Highs and Lows: Understanding the risks and benefits of using medical cannabis for insomnia

Research indicates that cannabis may offer benefits for individuals struggling with sleep issues associated with chronic pain, post-traumatic stress disorder (PTSD), and restless legs syndrome. It’s believed that cannabis can promote sleep by reducing arousal levels and increasing adenosine, a neurotransmitter known for its sleep-inducing properties. However, the relaxation effects of different cannabis strains, like sativa and indica, alter based on factors such as dosage, timing of consumption, and individual differences.

While some studies suggest that occasional use of cannabis can help alleviate insomnia symptoms, there remains uncertainty regarding its long-term effects on sleep quality. Despite this, a significant number of both recreational and medical cannabis users cite improvements in sleep when using cannabis, with as many as 70% of young adults reporting using cannabis to aid sleep, and up to 85% of medical users claiming sleep improvement.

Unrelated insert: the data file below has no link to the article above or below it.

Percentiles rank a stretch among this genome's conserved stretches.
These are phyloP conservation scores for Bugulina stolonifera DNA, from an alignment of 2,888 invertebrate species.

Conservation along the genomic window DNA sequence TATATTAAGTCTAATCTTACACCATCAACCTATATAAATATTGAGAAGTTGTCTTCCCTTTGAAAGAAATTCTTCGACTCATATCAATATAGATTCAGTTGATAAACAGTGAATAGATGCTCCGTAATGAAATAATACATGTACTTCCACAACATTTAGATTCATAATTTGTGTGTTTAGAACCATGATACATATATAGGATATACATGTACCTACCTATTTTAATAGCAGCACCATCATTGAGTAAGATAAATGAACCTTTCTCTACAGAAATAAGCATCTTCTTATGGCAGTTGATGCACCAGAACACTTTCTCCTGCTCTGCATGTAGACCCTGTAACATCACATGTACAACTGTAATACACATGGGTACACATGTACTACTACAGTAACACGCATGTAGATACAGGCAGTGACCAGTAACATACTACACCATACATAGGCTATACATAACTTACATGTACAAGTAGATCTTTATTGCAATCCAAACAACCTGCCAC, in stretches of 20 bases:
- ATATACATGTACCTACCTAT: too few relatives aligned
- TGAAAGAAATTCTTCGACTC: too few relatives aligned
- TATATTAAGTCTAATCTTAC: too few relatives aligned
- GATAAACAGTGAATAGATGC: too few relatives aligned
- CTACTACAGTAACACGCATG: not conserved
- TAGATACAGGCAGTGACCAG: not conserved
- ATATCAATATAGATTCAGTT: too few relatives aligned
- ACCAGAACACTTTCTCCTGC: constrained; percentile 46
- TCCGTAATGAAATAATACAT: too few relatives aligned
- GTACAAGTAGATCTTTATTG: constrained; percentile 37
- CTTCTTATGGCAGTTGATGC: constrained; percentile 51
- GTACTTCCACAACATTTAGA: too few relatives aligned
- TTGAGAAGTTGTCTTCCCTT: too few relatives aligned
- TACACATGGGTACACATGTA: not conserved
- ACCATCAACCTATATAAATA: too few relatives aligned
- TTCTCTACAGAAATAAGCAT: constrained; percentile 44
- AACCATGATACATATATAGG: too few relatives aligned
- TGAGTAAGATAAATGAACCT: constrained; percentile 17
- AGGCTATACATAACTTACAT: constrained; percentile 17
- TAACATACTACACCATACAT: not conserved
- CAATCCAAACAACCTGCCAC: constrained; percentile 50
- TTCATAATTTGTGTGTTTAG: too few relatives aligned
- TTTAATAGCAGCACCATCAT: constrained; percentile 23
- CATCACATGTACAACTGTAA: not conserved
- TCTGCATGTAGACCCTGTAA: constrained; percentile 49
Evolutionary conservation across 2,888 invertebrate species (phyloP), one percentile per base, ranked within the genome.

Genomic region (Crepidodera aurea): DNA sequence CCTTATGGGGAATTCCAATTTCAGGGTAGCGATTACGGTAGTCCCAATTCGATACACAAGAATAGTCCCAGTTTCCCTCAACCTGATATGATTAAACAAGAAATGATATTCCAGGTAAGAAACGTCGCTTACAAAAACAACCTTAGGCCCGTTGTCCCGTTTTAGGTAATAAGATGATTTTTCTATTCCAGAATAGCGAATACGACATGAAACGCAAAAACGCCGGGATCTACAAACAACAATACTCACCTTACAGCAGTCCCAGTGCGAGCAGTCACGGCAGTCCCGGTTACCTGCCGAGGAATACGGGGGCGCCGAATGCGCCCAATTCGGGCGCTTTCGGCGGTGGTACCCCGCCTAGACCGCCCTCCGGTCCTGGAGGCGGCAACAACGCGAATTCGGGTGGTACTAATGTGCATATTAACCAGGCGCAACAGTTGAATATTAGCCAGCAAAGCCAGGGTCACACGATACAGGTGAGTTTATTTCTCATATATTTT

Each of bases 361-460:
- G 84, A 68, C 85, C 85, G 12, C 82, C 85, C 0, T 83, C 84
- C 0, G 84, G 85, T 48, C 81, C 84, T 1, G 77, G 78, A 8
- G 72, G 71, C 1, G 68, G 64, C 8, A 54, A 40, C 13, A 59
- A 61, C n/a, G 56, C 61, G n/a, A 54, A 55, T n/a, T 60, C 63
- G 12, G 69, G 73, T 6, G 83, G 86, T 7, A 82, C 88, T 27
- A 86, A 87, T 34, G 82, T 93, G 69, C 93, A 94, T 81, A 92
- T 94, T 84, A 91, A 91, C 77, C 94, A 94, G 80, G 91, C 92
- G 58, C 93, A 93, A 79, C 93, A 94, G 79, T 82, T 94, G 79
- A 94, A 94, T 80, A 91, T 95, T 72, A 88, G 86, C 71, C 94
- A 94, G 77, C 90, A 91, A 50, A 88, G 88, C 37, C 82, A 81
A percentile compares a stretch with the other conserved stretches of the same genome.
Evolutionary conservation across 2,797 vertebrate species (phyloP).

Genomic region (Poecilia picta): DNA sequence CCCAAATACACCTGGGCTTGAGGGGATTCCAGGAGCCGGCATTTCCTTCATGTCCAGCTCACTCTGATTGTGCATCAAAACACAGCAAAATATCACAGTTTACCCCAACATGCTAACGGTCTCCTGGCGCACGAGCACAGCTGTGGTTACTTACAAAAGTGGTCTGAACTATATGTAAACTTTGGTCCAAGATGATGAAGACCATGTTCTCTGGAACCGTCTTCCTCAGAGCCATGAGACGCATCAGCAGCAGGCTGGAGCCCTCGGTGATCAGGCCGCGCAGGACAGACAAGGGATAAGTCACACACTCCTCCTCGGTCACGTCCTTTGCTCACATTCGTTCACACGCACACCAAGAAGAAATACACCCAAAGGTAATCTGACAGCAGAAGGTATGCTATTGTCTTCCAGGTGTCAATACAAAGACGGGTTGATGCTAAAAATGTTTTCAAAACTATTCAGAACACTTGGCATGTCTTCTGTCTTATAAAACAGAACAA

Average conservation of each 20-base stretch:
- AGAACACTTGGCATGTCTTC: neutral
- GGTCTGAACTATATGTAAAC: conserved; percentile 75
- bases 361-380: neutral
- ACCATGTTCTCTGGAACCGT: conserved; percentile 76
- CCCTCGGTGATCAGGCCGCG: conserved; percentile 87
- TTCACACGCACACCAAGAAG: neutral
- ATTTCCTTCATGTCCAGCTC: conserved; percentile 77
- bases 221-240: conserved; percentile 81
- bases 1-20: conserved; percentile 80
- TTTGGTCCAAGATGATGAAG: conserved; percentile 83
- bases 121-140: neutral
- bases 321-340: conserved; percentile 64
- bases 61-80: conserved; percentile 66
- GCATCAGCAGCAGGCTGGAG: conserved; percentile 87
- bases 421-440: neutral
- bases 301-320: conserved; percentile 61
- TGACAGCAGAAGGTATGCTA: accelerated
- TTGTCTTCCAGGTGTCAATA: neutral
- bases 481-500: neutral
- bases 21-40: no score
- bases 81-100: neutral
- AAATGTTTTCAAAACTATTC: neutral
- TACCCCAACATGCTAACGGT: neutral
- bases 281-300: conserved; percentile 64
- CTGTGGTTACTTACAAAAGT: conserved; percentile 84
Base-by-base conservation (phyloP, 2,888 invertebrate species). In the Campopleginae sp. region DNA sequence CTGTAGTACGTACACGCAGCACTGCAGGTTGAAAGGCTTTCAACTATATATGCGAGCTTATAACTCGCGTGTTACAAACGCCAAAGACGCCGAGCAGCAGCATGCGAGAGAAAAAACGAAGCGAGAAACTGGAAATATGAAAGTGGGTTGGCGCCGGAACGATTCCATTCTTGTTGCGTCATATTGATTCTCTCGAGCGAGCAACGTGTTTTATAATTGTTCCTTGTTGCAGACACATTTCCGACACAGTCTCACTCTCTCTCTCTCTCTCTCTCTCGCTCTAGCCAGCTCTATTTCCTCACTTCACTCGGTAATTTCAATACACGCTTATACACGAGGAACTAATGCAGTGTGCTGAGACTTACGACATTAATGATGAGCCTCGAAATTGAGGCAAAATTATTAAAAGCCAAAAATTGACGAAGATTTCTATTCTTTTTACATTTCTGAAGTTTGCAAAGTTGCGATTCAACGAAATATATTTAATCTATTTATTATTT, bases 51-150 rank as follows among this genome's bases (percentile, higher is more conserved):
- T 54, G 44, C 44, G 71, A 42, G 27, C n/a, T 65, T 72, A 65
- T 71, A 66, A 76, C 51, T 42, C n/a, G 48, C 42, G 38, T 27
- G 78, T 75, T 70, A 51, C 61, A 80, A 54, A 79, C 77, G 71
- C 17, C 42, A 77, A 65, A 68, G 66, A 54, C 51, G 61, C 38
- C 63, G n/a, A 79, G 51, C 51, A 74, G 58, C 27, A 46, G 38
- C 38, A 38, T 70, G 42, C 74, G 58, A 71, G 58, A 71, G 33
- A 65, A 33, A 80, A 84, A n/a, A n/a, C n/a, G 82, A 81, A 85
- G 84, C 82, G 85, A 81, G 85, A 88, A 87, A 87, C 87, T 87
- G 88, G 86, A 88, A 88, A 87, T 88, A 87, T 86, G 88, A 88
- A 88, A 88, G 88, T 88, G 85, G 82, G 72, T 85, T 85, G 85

While ongoing research continues to explore cannabis’s role as a sleep aid, it’s important to consider potential risks, particularly with prolonged or frequent use.

Studies indicate that prolonged and heavy cannabis use may have detrimental effects on sleep quality. Users may experience an overall reduced sleep duration, less time spent in deep sleep, protracted periods of falling asleep initially, and more frequent awakenings throughout the night. These effects underscore the importance of cautious and informed usage, particularly for those considering cannabis as a regular sleep aid.